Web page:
A Turkish start-up has developed a module for ATMs that can remove bacteria and viruses from paper money amid the coronavirus pandemic.
Istanbul-based tech company Money Shower says the new module disinfects paper bills within 15 minutes, Hurriyet Daily News reported.
"There are now 26,000 bacteria of 500 types on average on banknotes circulating in Europe. These numbers are enough to make people sick," Furkan Erucan, co-founder of Money Shower, told state news agency Anadolu.
The company's "instant disinfection technology" using ultra-violet light has already been sold to one of Turkey's leading banks, Erucan said.
After pilot trials, Money Shower aims to integrate its technology into the ATMs of all major banks in the country by 2023.
Can banknotes spread coronavirus?
The Covid-19 pandemic has sparked worries that using cash, which could change hands multiple times a day, will spread the novel coronavirus.
Beijing introduced measures to disinfect paper money before passing it onto customers amid the outbreak. Chinese banks were instructed last month to disinfect cash using ultra-violet light and high temperatures, then store it for seven to 14 days before releasing it to customers.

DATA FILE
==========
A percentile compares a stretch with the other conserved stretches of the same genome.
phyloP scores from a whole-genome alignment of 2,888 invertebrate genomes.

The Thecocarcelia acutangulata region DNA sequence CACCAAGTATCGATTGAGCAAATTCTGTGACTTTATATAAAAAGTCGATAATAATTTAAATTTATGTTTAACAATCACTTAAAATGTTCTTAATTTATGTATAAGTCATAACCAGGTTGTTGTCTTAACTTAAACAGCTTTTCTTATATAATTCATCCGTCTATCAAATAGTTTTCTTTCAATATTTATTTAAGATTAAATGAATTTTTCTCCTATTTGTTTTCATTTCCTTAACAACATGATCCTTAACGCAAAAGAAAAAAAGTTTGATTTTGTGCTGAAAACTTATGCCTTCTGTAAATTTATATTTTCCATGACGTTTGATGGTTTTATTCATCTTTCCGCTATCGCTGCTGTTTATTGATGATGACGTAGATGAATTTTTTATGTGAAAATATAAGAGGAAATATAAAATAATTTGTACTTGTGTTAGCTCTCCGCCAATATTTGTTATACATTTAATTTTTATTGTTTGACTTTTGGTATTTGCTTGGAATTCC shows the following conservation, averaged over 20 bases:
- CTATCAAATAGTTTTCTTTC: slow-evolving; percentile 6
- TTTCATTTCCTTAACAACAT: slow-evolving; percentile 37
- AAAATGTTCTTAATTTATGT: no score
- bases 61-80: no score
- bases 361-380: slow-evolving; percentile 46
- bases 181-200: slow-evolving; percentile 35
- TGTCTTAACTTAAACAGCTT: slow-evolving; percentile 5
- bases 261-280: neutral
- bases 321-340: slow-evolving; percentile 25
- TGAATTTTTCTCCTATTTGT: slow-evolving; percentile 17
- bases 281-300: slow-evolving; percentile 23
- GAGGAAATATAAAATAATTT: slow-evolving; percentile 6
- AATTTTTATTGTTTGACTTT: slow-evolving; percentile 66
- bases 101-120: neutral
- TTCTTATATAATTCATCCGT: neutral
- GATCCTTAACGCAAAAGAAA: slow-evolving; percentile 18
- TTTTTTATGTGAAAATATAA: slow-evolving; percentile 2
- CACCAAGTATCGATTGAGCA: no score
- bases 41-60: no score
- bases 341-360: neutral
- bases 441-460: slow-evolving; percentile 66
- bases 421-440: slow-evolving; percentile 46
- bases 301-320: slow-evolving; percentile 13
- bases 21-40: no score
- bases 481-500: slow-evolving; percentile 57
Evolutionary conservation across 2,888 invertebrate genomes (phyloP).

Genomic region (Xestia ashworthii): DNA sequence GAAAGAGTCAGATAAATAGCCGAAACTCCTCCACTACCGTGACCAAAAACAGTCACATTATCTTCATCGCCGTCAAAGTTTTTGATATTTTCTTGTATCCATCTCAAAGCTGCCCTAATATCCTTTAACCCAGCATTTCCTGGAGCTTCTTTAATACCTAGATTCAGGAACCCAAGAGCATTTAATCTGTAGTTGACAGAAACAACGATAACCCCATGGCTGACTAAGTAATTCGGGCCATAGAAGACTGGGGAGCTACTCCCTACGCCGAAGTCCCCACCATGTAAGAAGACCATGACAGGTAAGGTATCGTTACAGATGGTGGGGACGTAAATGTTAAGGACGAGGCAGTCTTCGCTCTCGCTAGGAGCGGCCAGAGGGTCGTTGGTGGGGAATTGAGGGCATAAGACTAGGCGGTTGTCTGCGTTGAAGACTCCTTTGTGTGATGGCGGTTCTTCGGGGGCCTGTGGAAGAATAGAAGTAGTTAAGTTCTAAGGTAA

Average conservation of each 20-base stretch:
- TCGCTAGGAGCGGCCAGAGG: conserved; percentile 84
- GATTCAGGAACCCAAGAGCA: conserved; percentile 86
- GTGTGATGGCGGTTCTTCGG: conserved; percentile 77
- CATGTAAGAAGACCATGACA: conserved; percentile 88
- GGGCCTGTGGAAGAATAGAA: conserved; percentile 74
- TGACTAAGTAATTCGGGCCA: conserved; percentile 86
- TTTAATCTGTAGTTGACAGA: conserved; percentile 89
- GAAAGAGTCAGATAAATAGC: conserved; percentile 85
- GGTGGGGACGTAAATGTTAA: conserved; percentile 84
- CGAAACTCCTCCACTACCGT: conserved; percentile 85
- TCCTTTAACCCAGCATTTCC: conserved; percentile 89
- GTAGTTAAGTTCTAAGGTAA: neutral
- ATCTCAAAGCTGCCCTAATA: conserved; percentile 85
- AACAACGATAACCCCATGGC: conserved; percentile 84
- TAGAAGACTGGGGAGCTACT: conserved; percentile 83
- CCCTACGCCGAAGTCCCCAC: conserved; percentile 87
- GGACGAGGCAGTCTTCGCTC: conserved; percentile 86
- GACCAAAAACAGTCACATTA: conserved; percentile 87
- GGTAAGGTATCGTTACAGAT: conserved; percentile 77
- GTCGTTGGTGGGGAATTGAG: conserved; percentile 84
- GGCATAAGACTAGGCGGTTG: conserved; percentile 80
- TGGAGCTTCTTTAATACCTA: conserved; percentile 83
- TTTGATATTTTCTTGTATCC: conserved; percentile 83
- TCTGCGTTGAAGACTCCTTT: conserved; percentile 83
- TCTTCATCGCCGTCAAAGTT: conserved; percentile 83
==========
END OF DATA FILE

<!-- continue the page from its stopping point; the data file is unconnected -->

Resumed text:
But cash used in high-risk areas, such as hospitals, may be destroyed, according to the directive.
While businesses across the world have encouraged customers to pay by card amid the pandemic, it is yet unclear how much of a risk using cash poses.
Experts say cash does carry a risk of virus transmission, but that the risk is relatively small compared with other routes.
An early study into the novel coronavirus indicates the virus can survive for up to 24 hours on cardboard, but banknote paper was not tested.
"It's not impossible that there might be traces of virus on dollar bills but if you wash your hands it should provide adequate protection, you shouldn't need anything else," Julie Fischer, a professor at the Center for Global Health Science and Society at Georgetown University, told C-SPAN.
Other methods of payment, including phones, are just as likely to act as vectors for the spread of the virus, which can survive for up to three days on plastic.
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